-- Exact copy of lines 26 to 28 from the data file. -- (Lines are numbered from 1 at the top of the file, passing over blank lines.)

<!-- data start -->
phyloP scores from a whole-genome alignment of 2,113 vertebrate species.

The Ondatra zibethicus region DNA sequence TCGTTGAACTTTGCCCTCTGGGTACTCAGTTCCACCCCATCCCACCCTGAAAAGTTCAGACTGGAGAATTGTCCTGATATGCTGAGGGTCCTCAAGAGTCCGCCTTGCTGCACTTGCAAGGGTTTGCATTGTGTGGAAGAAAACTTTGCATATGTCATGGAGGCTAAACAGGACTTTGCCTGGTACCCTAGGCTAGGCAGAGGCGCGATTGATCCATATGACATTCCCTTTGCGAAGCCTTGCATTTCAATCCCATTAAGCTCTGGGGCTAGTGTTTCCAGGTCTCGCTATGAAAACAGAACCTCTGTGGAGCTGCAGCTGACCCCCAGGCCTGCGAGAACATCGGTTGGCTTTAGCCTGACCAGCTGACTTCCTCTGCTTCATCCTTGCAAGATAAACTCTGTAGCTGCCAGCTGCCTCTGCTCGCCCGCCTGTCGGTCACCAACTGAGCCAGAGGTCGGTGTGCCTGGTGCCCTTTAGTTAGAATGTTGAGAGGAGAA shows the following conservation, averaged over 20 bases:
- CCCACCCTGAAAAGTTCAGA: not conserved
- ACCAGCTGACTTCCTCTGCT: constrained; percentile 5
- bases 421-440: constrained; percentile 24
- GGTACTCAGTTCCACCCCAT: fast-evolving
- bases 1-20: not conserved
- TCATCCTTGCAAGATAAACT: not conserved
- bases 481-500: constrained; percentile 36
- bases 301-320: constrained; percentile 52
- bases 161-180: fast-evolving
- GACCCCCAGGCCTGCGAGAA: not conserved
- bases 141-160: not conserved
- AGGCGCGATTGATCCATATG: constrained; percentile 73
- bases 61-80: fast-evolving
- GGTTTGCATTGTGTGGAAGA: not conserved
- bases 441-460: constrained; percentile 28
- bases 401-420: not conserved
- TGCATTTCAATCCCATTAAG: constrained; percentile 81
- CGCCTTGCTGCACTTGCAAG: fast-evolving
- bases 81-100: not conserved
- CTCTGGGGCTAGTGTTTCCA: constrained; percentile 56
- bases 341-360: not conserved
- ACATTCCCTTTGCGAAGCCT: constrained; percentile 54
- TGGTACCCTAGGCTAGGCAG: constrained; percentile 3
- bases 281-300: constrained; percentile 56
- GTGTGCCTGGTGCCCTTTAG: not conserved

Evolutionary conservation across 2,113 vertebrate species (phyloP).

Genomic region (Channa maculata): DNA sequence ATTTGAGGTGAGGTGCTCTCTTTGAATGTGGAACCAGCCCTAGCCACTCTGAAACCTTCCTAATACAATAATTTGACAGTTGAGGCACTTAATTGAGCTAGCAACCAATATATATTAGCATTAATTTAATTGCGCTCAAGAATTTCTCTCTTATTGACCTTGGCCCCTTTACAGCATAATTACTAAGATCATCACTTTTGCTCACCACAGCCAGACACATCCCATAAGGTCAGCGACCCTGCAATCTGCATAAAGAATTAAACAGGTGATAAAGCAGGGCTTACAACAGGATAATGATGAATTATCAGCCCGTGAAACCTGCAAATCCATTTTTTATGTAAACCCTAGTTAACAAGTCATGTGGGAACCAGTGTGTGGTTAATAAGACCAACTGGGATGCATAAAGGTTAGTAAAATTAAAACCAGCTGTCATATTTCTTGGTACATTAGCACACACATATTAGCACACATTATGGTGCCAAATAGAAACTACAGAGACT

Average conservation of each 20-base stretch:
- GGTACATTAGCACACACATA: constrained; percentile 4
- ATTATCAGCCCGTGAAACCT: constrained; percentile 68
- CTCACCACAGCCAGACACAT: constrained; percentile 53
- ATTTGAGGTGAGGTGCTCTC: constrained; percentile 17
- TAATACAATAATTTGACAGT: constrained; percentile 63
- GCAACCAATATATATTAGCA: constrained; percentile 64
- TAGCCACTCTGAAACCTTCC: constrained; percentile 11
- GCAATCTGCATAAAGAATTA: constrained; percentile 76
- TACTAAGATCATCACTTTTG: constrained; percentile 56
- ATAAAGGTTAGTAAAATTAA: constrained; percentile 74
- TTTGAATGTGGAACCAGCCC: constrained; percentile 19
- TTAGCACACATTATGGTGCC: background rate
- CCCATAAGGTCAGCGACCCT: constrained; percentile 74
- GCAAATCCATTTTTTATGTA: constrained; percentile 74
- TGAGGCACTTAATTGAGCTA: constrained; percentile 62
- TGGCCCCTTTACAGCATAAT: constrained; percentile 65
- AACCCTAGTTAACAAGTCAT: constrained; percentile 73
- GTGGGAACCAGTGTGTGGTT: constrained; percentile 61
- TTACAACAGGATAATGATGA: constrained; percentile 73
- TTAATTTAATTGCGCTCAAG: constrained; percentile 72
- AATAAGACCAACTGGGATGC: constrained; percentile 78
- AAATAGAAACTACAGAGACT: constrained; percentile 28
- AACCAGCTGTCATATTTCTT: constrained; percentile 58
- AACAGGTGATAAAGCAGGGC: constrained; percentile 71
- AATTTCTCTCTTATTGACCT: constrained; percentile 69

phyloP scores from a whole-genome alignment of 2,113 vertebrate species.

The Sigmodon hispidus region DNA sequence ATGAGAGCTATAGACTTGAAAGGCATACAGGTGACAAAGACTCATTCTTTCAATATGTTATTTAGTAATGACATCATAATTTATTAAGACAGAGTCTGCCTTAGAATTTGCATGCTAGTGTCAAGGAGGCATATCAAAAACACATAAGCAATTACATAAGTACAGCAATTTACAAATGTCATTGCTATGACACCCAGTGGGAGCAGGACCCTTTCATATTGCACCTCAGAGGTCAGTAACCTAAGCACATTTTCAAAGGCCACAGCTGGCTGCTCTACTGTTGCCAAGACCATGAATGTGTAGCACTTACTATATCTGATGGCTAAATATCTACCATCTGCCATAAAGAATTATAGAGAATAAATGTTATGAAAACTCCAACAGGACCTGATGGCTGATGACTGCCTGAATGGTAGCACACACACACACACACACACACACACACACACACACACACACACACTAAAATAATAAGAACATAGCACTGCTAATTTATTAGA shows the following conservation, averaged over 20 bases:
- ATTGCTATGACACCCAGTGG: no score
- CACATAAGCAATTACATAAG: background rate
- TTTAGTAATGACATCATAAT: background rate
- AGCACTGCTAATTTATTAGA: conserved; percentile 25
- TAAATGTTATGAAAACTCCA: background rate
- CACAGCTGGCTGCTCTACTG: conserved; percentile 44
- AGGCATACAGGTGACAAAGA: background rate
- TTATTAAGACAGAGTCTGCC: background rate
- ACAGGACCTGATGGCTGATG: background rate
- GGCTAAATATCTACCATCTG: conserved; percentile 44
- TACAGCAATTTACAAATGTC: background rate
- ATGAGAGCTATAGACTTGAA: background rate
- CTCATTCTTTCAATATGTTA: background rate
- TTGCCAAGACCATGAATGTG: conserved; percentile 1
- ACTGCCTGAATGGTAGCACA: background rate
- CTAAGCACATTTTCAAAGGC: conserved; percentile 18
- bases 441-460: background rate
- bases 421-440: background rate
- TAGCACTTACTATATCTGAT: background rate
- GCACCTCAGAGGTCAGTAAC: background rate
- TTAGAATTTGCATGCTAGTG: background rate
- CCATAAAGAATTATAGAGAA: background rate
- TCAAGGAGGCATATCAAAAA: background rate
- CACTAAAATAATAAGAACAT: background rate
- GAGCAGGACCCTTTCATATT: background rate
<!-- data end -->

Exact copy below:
- bases 281-300: constrained; percentile 56
- GTGTGCCTGGTGCCCTTTAG: not conserved

Evolutionary conservation across 2,113 vertebrate species (phyloP).